My Brain Made Me Do This Thing

We all have brains. This is how my brain worked one time. How does your brain work? 

This morning I woke up and decided it was a good day to work in a coffee shop. So I got dressed and left my house and walked to the coffee shop closest to my house. I walked in. There was Korean pop music playing. I walked out.

I walked to next closest coffeeshop. It was very crowded. And the one plug was just out of reach of the the only seat available. Success here involved a confluence of events that I just wasn’t sure was going to work out. It felt stressful. I walked out. 

I walked ten minutes to next closest coffeeshop. Good light. Good looking people. Door open to breezes. Chair right by a plug. Yes, yes, yes. There was a line, so I took a seat before ordering. I attempted to plug my cord into the wall. It fell out. I tried again. It fell out. I sneak-swapped sockets with the neighbor’s plug. It fell out. I looked around. There was another plug at the other end of the table, and also a seat. The universe loves me sometimes. I got up and tried the other plug. It fell out. I tried it again. It fell out.

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I went back to original chair and sat. I’d come too far for this not to work out! I considered asking the boy next to me if we could share his plug, but decided against it. It’s the kind of thing I would totally be okay with, but I know other people are not okay with things like this. (One time: A friend dropped me off at the airport and as soon as she drove away, I knew I’d left my phone in the car. So I rushed inside and got online and THE ONLY PERSON ONLINE was this guy I’d worked with for a second who I didn’t know very well, but he was MY ONLY HOPE. I IM’d him: “So I know this is weird, but can you call this number and tell the girl who picks up that my phone is in her car?” And he said: “Actually, no I can’t do that because that makes me uncomfortable, and the next time you’re in a spot, ask someone else.”)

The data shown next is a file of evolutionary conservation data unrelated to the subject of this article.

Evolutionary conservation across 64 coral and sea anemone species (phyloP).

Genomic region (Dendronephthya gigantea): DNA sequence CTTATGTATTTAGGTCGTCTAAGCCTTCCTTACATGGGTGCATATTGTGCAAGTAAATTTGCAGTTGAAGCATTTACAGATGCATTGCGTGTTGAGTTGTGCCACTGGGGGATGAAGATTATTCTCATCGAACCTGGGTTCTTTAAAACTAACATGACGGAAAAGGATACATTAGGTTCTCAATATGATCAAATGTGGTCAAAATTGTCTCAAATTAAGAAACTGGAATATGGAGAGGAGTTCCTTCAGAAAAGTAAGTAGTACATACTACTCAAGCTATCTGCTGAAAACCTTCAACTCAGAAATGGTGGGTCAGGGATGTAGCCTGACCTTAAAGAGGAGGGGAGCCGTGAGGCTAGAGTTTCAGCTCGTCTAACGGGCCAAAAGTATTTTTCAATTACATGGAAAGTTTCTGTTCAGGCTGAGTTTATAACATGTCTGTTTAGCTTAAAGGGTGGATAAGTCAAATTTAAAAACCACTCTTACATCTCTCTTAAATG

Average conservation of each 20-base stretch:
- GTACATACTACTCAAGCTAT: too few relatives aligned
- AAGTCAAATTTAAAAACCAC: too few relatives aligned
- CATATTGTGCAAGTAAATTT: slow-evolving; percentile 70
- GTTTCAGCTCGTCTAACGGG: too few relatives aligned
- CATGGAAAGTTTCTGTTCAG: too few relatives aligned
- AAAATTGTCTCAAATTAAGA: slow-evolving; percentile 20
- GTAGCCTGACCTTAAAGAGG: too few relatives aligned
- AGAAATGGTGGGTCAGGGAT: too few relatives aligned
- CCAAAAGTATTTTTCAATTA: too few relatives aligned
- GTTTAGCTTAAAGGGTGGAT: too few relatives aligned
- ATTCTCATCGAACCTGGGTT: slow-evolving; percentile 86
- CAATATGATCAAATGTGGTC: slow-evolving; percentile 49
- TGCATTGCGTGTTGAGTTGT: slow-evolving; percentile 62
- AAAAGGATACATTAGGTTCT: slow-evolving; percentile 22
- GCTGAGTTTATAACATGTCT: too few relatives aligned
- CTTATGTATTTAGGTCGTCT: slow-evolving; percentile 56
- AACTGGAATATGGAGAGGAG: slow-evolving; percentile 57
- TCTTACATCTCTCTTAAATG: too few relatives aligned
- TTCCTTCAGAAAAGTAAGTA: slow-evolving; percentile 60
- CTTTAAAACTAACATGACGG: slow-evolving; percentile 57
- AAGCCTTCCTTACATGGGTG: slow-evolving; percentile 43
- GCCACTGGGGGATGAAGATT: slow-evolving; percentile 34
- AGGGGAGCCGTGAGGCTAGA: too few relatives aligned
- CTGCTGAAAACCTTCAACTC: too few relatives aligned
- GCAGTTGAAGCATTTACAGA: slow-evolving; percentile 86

I didn’t ask the boy if we could share a plug.

INSTEAD: I asked him if he would watch my computer for a second. (He said yes.) Then I got up and walked four blocks to the 99 cent store (well: two blocks to the hardware store, where I was directed one block to a computer store, where I was directed one block to the 99 cent store). In the 99 cent store, I bought a powerstrip ($2.99) to render the wonky plug usable. I was pleasantly surprised at the price. I had been prepared to spend … whatever it cost. It was thinking $7.) But I got lucky! $2.99. A STEAL.

And that is how I ended up buying a powerstrip before my first cup of coffee of the day. Cheers.

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28 Comments / Post A Comment

jacqueline (#653)

Okay, maybe you didn’t know the phone guy very well, but WHAT A DICK. If someone was really desperate I would do it.

OhMarie (#299)

@jacqueline Right? I would do this for a STRANGER.

bgprincipessa (#699)

@OhMarie Absolutely! Not having your phone is a desperate situation. Especially before getting on a FLIGHT somewhere!

Genghis Khat (#584)

@jacqueline Agreed! I have done that for friends of friends before, what a weirdo.